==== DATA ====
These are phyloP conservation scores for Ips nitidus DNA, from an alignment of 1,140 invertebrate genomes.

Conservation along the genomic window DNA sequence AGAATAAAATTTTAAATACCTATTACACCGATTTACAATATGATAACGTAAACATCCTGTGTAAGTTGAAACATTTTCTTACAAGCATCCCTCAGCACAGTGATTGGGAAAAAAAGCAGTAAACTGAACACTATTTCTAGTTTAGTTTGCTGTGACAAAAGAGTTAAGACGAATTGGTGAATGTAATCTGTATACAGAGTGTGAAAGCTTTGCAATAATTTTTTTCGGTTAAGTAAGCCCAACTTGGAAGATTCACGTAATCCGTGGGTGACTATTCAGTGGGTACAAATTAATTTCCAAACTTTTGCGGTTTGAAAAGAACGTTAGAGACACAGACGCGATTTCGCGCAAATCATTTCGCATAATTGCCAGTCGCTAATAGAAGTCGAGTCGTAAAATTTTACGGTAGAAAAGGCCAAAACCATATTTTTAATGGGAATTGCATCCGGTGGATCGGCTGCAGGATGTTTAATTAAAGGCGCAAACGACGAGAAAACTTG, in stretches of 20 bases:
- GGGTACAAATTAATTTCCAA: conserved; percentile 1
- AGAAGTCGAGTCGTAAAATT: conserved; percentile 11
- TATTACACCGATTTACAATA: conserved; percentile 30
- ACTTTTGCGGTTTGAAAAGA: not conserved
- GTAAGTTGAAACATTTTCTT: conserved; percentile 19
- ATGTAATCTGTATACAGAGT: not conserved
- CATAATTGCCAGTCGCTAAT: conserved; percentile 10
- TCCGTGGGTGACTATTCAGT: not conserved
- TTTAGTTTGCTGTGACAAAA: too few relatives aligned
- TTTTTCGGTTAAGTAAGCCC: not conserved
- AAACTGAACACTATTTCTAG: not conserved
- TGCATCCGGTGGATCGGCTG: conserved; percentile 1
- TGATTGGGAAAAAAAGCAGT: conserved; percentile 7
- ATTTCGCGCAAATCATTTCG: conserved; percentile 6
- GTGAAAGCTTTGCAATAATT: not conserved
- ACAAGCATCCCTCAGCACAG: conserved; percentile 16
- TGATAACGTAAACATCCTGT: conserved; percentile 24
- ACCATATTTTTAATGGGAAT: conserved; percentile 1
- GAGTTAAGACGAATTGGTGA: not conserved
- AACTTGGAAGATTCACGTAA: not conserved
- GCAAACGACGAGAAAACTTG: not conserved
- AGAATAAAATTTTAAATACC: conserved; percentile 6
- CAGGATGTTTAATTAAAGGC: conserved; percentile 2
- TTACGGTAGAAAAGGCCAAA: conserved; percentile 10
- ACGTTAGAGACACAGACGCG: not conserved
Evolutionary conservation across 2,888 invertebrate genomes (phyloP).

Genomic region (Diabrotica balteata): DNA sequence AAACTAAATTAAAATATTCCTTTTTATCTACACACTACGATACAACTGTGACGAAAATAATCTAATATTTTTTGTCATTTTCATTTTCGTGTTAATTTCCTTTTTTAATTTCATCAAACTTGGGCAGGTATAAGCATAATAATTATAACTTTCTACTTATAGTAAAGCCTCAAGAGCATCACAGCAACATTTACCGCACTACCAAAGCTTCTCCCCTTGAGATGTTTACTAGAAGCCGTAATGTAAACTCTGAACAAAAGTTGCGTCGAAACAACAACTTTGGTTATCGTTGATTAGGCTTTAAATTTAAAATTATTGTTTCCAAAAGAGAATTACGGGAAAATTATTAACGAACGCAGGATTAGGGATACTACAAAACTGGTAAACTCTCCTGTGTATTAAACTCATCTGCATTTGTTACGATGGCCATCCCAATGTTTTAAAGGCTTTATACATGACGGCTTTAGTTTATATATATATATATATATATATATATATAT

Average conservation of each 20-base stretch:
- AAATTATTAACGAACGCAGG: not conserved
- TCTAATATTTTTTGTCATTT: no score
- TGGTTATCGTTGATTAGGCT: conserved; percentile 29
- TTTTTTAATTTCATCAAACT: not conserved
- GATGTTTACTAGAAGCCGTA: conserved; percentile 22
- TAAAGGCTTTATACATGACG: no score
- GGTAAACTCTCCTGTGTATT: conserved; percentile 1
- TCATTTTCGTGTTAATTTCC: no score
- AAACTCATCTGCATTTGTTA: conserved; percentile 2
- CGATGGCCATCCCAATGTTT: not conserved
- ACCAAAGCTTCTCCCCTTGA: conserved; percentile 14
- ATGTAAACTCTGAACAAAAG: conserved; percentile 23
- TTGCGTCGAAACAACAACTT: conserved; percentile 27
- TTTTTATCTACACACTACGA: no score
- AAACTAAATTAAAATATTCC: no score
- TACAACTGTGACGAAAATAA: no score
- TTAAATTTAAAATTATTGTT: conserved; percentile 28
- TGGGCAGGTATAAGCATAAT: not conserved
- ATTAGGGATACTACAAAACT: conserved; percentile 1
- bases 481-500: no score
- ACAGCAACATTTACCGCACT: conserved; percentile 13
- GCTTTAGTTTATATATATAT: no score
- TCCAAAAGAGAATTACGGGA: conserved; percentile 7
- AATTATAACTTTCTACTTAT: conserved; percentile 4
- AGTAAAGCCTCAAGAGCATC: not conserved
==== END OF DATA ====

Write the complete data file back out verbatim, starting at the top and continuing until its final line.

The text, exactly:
These are phyloP conservation scores for Ips nitidus DNA, from an alignment of 1,140 invertebrate genomes.

Conservation along the genomic window DNA sequence AGAATAAAATTTTAAATACCTATTACACCGATTTACAATATGATAACGTAAACATCCTGTGTAAGTTGAAACATTTTCTTACAAGCATCCCTCAGCACAGTGATTGGGAAAAAAAGCAGTAAACTGAACACTATTTCTAGTTTAGTTTGCTGTGACAAAAGAGTTAAGACGAATTGGTGAATGTAATCTGTATACAGAGTGTGAAAGCTTTGCAATAATTTTTTTCGGTTAAGTAAGCCCAACTTGGAAGATTCACGTAATCCGTGGGTGACTATTCAGTGGGTACAAATTAATTTCCAAACTTTTGCGGTTTGAAAAGAACGTTAGAGACACAGACGCGATTTCGCGCAAATCATTTCGCATAATTGCCAGTCGCTAATAGAAGTCGAGTCGTAAAATTTTACGGTAGAAAAGGCCAAAACCATATTTTTAATGGGAATTGCATCCGGTGGATCGGCTGCAGGATGTTTAATTAAAGGCGCAAACGACGAGAAAACTTG, in stretches of 20 bases:
- GGGTACAAATTAATTTCCAA: conserved; percentile 1
- AGAAGTCGAGTCGTAAAATT: conserved; percentile 11
- TATTACACCGATTTACAATA: conserved; percentile 30
- ACTTTTGCGGTTTGAAAAGA: not conserved
- GTAAGTTGAAACATTTTCTT: conserved; percentile 19
- ATGTAATCTGTATACAGAGT: not conserved
- CATAATTGCCAGTCGCTAAT: conserved; percentile 10
- TCCGTGGGTGACTATTCAGT: not conserved
- TTTAGTTTGCTGTGACAAAA: too few relatives aligned
- TTTTTCGGTTAAGTAAGCCC: not conserved
- AAACTGAACACTATTTCTAG: not conserved
- TGCATCCGGTGGATCGGCTG: conserved; percentile 1
- TGATTGGGAAAAAAAGCAGT: conserved; percentile 7
- ATTTCGCGCAAATCATTTCG: conserved; percentile 6
- GTGAAAGCTTTGCAATAATT: not conserved
- ACAAGCATCCCTCAGCACAG: conserved; percentile 16
- TGATAACGTAAACATCCTGT: conserved; percentile 24
- ACCATATTTTTAATGGGAAT: conserved; percentile 1
- GAGTTAAGACGAATTGGTGA: not conserved
- AACTTGGAAGATTCACGTAA: not conserved
- GCAAACGACGAGAAAACTTG: not conserved
- AGAATAAAATTTTAAATACC: conserved; percentile 6
- CAGGATGTTTAATTAAAGGC: conserved; percentile 2
- TTACGGTAGAAAAGGCCAAA: conserved; percentile 10
- ACGTTAGAGACACAGACGCG: not conserved
Evolutionary conservation across 2,888 invertebrate genomes (phyloP).

Genomic region (Diabrotica balteata): DNA sequence AAACTAAATTAAAATATTCCTTTTTATCTACACACTACGATACAACTGTGACGAAAATAATCTAATATTTTTTGTCATTTTCATTTTCGTGTTAATTTCCTTTTTTAATTTCATCAAACTTGGGCAGGTATAAGCATAATAATTATAACTTTCTACTTATAGTAAAGCCTCAAGAGCATCACAGCAACATTTACCGCACTACCAAAGCTTCTCCCCTTGAGATGTTTACTAGAAGCCGTAATGTAAACTCTGAACAAAAGTTGCGTCGAAACAACAACTTTGGTTATCGTTGATTAGGCTTTAAATTTAAAATTATTGTTTCCAAAAGAGAATTACGGGAAAATTATTAACGAACGCAGGATTAGGGATACTACAAAACTGGTAAACTCTCCTGTGTATTAAACTCATCTGCATTTGTTACGATGGCCATCCCAATGTTTTAAAGGCTTTATACATGACGGCTTTAGTTTATATATATATATATATATATATATATATAT

Average conservation of each 20-base stretch:
- AAATTATTAACGAACGCAGG: not conserved
- TCTAATATTTTTTGTCATTT: no score
- TGGTTATCGTTGATTAGGCT: conserved; percentile 29
- TTTTTTAATTTCATCAAACT: not conserved
- GATGTTTACTAGAAGCCGTA: conserved; percentile 22
- TAAAGGCTTTATACATGACG: no score
- GGTAAACTCTCCTGTGTATT: conserved; percentile 1
- TCATTTTCGTGTTAATTTCC: no score
- AAACTCATCTGCATTTGTTA: conserved; percentile 2
- CGATGGCCATCCCAATGTTT: not conserved
- ACCAAAGCTTCTCCCCTTGA: conserved; percentile 14
- ATGTAAACTCTGAACAAAAG: conserved; percentile 23
- TTGCGTCGAAACAACAACTT: conserved; percentile 27
- TTTTTATCTACACACTACGA: no score
- AAACTAAATTAAAATATTCC: no score
- TACAACTGTGACGAAAATAA: no score
- TTAAATTTAAAATTATTGTT: conserved; percentile 28
- TGGGCAGGTATAAGCATAAT: not conserved
- ATTAGGGATACTACAAAACT: conserved; percentile 1
- bases 481-500: no score
- ACAGCAACATTTACCGCACT: conserved; percentile 13
- GCTTTAGTTTATATATATAT: no score
- TCCAAAAGAGAATTACGGGA: conserved; percentile 7
- AATTATAACTTTCTACTTAT: conserved; percentile 4
- AGTAAAGCCTCAAGAGCATC: not conserved